How to Minimize Office Waste

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Even the savviest of businesses find themselves unnecessarily wasting resources at times. Minimizing office waste not only helps the environment, it often helps your company's bottom line. For long-term results, give employees incentives to reduce waste and integrate conservation into your company culture.

Save Paper

  • Offices can be one of the biggest offenders when it comes to unnecessary paper waste. Whenever possible, keep business documents virtual rather than printing them out. Not only will you minimize paper waste, it's easier to reorganize and share virtual data. Set your computer and copier to print two-sided instead of one sided and nix unnecessary cover sheets on faxes. Reuse large envelopes for interoffice mail and paper that's already been used for scratch paper.

Reuse at Lunch TIme

  • Disposable silverware and dishes can be convenient but also create a large amount of paper and plastic waste. Encourage employees to bring reusable cups, plates, plastic containers and silverware. If you have a cafeteria, work with the company to give employees a discount when they bring in their own cups and other supplies. Food itself can be another source of unnecessary waste. To keep your office really green, create a composting bin outside your office or arrange a composting system for lunchtime food scraps.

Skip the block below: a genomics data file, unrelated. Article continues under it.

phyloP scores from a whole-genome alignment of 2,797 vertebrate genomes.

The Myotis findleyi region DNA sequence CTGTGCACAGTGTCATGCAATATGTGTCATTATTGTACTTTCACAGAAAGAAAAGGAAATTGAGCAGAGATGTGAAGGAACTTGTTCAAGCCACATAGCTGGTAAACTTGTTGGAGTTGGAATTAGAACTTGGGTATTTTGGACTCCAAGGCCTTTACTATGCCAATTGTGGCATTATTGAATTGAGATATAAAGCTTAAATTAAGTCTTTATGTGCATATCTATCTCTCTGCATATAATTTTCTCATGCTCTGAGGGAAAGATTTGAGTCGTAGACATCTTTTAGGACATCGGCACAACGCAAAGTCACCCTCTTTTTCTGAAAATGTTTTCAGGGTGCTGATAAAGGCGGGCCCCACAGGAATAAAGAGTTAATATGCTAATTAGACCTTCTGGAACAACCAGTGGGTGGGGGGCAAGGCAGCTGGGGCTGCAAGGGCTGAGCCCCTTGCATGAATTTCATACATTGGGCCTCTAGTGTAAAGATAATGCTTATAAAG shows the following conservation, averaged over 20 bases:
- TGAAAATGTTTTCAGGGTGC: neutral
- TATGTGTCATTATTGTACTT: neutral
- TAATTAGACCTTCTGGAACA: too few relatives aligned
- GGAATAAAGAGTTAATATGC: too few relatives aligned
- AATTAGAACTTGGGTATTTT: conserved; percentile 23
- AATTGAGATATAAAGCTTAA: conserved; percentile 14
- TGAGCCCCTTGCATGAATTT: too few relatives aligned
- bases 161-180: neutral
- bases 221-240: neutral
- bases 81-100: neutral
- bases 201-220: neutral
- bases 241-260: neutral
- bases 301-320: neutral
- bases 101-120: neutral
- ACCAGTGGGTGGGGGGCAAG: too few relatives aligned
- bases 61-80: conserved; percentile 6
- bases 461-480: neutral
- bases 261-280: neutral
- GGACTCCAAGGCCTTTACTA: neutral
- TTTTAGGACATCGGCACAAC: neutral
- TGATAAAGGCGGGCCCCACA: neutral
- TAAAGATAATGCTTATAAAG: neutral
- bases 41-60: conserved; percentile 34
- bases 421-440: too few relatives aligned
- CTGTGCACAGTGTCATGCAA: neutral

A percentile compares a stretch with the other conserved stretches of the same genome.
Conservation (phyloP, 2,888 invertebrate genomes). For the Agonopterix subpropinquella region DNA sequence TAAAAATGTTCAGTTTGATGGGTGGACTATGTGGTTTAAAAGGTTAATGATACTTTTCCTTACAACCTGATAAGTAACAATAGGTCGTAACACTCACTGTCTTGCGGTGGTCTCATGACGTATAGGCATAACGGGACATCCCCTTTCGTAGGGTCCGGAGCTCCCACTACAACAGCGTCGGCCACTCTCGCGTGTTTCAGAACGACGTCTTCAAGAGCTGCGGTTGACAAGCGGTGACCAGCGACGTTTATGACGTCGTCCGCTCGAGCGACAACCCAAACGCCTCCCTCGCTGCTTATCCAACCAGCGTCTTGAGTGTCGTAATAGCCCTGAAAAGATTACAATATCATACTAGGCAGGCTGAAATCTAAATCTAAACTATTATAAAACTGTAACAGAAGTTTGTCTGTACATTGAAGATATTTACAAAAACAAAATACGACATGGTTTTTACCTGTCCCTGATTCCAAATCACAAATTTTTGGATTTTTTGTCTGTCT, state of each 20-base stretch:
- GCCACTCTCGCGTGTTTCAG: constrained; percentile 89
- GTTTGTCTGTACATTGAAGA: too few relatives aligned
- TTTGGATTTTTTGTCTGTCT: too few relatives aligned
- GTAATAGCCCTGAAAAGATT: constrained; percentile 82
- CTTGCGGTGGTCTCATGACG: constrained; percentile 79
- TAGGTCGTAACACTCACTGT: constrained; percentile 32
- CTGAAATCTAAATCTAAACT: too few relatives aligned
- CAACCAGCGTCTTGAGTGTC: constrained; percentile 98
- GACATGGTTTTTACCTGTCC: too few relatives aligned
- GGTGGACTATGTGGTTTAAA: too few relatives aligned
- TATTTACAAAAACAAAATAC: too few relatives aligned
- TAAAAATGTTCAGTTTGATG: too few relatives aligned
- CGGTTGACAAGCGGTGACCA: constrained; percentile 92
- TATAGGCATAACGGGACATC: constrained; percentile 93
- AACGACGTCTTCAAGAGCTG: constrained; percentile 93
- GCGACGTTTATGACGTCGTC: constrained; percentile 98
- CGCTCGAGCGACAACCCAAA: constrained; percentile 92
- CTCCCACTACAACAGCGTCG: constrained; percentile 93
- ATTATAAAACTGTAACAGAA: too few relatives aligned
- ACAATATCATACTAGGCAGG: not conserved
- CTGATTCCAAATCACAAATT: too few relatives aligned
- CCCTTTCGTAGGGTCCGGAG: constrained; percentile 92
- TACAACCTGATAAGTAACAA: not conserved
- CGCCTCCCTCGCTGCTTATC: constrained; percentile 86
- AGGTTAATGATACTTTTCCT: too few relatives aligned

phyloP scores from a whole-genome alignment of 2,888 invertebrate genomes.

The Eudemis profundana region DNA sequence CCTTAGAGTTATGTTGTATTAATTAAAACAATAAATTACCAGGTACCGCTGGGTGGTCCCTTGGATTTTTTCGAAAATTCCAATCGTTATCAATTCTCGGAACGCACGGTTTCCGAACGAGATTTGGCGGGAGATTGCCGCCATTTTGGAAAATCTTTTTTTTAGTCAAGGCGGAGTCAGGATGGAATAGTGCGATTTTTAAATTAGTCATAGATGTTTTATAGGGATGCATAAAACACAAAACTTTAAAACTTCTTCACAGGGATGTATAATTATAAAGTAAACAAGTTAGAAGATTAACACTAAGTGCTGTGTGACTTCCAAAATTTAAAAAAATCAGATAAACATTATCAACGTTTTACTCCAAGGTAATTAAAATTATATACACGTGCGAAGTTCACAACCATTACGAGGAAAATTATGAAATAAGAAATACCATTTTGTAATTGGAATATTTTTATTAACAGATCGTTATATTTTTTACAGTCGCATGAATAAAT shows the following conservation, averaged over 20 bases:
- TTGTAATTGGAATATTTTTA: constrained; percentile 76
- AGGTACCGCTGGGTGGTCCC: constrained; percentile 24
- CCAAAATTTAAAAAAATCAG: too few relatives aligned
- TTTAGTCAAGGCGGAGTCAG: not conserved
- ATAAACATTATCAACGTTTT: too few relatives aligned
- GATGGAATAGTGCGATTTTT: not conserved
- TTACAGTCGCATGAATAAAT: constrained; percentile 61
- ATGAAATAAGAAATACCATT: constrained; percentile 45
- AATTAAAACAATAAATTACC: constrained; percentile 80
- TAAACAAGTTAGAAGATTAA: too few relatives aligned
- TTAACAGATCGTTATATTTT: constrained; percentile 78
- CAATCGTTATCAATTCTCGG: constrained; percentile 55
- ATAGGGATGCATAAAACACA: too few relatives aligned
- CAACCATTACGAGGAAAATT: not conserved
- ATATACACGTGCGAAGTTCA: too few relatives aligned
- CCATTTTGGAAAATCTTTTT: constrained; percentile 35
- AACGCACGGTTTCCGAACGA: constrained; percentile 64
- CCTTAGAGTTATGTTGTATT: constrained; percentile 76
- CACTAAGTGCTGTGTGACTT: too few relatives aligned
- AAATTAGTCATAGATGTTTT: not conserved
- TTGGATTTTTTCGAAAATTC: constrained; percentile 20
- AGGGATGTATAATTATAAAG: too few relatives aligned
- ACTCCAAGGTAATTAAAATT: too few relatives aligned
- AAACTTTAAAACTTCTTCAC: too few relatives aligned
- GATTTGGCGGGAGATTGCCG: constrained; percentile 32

Rethink Landscaping

  • A manicured lawn adjacent to your office may look pretty but can be a waste of precious water resources. Replace lawn and water-hungry plants with low-maintenance succulents and ground cover. In addition to using less water, ground cover doesn't have to be trimmed as frequently because it grows more slowly than grass. If you do maintain a lawn, water during off-peak hours to reduce evaporation and ask the landscaper to compost or mulch any landscaping waste.

Optimize Inventory

  • Businesses can apply waste-reduction efforts to improve their own bottom line. A more accurate inventory forecasting system means less waste due to obsolescence and spoilage. Study past sales data and ask customers about plans for future purchases. If you deliver to distributors and businesses rather than straight to the consumer, consider a demand-driven inventory system that minimizes unnecessary orders. If you do stock food and beverage products for consumers, ensure that products are stored at optimal temperatures to extend shelf life. Place expiring products on the right-hand side of shelves where customers are more likely to reach.

References

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